14.6
By 2020, prohibit certain forms of fisheries subsidies which contribute to overcapacity and overfishing, eliminate subsidies that contribute to illegal, unreported and unregulated fishing and refrain from introducing new such subsidies, recognizing that appropriate and effective special and differential treatment for developing and least developed countries should be an integral part of the World Trade Organization fisheries subsidies negotiation
Type of commitment
  • Removal or reduction of harmful fisheries subsidies
  • information relating to harmful subsidies
14.7
By 2030, increase the economic benefits to Small Island developing States and least developed countries from the sustainable use of marine resources, including through sustainable management of fisheries, aquaculture and tourism
Type of commitment
  • Economic benefits from sustainable fisheries
  • Economic benefits from sustainable tourism
  • Economic benefits from sustainable aquaculture/mariculture
  • Economic benefits from marine renewable energy
  • Other : Pacific women, fisheries, aquaculture, food sovereignty and security, and human rights to food and water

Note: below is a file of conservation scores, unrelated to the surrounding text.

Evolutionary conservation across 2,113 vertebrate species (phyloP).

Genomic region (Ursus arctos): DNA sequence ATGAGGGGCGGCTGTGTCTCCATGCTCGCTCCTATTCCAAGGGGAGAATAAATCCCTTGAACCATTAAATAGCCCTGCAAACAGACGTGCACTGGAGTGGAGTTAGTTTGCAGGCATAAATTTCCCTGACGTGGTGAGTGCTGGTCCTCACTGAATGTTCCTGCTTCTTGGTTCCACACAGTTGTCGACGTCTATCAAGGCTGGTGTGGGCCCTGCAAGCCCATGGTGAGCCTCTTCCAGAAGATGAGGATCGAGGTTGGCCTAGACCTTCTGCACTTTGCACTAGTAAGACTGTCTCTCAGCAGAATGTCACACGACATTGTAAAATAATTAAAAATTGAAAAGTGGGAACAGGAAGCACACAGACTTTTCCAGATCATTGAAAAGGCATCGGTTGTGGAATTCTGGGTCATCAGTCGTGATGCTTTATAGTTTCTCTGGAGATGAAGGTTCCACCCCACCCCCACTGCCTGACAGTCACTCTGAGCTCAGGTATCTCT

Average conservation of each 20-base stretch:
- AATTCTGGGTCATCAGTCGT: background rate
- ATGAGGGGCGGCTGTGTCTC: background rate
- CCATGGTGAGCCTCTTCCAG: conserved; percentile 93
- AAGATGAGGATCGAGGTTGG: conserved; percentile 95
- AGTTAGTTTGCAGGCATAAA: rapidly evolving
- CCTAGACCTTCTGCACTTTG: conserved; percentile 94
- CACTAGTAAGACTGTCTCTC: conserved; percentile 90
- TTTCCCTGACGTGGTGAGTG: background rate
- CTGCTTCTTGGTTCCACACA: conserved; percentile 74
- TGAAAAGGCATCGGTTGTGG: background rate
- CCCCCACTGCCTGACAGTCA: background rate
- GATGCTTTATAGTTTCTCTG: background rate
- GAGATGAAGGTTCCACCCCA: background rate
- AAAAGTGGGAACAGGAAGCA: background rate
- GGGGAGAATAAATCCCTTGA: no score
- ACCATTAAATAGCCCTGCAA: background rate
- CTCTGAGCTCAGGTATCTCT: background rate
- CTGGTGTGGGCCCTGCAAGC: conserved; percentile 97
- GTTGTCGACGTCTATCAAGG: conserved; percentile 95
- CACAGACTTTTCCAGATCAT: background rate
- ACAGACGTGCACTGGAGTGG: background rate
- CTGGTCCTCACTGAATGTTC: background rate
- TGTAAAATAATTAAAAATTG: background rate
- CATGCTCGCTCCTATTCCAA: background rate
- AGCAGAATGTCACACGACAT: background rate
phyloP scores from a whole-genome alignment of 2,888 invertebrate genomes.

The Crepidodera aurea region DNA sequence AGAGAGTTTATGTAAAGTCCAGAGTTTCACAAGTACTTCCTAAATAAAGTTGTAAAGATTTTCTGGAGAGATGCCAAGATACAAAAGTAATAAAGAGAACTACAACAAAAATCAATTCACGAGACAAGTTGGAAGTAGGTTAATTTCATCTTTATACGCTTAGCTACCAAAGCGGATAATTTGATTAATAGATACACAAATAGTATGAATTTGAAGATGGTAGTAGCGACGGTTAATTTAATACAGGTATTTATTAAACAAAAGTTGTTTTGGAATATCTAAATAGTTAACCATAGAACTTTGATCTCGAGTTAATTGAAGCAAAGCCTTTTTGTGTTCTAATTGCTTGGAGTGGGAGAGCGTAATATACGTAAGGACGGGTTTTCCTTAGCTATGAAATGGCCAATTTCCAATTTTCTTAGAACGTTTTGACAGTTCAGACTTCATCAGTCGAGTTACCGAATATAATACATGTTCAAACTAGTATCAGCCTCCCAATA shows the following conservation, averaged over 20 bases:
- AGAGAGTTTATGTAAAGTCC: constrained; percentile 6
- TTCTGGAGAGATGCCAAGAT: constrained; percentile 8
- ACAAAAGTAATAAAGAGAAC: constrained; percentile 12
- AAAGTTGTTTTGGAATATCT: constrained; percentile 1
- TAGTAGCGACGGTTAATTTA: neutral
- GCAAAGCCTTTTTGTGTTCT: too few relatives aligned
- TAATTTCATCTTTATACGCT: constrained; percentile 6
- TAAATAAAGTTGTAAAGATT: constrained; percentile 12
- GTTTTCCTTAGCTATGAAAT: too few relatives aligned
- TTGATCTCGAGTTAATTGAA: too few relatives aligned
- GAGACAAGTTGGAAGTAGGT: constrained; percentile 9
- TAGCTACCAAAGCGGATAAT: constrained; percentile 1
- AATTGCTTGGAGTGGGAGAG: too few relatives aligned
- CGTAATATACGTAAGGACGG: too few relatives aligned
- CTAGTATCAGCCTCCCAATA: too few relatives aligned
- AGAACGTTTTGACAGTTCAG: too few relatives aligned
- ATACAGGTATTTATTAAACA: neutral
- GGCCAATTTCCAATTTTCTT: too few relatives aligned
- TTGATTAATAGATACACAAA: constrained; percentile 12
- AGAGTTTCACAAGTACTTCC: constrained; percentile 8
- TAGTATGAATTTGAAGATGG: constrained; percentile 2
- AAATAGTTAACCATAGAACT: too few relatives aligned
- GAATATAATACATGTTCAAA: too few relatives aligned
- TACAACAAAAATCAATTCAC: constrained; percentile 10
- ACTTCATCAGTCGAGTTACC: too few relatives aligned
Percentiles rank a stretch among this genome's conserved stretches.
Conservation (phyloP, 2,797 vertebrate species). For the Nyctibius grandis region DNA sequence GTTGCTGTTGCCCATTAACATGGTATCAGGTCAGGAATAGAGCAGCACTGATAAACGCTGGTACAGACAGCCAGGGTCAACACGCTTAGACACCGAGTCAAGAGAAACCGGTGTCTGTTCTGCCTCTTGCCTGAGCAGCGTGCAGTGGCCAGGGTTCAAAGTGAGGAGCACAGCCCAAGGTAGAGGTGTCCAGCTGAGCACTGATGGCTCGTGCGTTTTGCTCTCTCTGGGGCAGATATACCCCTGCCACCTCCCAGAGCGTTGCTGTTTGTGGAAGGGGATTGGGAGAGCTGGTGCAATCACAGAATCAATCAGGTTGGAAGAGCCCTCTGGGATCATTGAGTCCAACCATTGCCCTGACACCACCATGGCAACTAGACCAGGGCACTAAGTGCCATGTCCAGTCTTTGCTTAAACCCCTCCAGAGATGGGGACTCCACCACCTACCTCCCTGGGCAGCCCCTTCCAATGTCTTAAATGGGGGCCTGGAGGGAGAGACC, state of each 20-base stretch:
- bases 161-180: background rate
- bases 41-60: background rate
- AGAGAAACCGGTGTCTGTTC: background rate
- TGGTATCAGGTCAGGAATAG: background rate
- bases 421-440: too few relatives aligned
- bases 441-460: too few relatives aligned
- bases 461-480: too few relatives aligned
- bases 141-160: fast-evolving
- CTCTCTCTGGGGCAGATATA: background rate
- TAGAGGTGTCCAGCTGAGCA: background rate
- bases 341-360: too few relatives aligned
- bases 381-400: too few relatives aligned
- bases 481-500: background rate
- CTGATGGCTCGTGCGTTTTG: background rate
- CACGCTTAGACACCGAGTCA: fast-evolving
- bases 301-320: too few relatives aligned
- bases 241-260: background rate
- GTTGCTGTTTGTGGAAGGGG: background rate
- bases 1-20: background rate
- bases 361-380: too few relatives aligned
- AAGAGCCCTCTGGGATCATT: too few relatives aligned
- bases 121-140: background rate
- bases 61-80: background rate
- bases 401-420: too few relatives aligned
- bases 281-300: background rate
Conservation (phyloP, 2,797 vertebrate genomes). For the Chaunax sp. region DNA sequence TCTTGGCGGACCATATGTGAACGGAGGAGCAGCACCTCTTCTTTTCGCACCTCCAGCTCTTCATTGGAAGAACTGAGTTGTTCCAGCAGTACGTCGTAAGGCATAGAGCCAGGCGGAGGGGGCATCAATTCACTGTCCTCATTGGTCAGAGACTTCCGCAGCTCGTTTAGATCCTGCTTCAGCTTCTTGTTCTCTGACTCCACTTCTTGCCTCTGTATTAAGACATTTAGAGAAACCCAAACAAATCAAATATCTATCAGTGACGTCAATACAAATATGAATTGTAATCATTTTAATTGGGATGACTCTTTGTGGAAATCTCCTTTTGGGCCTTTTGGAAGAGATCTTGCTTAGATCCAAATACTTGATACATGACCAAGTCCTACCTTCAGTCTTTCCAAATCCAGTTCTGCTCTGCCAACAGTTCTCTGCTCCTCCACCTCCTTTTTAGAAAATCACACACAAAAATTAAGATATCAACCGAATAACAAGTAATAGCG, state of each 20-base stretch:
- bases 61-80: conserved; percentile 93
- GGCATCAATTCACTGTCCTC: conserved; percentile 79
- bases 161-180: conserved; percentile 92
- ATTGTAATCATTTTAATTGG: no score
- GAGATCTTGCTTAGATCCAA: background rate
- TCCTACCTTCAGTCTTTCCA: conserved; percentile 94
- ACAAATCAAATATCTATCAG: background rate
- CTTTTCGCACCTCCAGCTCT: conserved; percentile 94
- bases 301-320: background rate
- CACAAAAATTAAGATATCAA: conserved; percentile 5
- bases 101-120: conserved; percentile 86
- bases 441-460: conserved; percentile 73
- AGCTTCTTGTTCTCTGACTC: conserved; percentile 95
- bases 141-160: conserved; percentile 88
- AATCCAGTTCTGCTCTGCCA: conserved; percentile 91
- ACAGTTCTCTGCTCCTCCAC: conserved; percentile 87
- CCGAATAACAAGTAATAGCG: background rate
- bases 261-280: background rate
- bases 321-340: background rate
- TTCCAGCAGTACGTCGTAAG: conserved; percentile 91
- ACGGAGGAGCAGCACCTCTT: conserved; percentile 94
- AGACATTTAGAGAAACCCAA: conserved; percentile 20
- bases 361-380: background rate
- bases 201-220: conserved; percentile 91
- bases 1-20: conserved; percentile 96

14.a
Increase scientific knowledge, develop research capacity and transfer marine technology, taking into account the Intergovernmental Oceanographic Commission Criteria and Guidelines on the Transfer of Marine Technology, in order to improve ocean health and to enhance the contribution of marine biodiversity to the development of developing countries, in particular small island developing States and least developed countries
Type of commitment
  • Scientific, socioeconomic and interdisciplinary research
  • Research capacity development
  • Actions that support SIDS and LDCs
  • Other (please specify): Community led research and analysis, using women-led and community led approaches
14.b
Provide access for small-scale artisanal fishers to marine resources and markets
Type of commitment
  • Community empowerment for fisheries management
  • Other (please specify): Rights of artisinal fisherpeople, including women and costal communities; Also focus on impact of distance fisheries on coastal/national fisheries
14.c
Enhance the conservation and sustainable use of oceans and their resources by implementing international law as reflected in UNCLOS, which provides the legal framework for the conservation and sustainable use of oceans and their resources, as recalled in paragraph 158 of The Future We Want
Type of commitment
  • Activities to raise awareness of the comprehensive legal and policy framework for the sustainable development of oceans and seas, in particular UNCLOS, its Implementing Agreements and other relevant ocean-related instruments and promote their effective im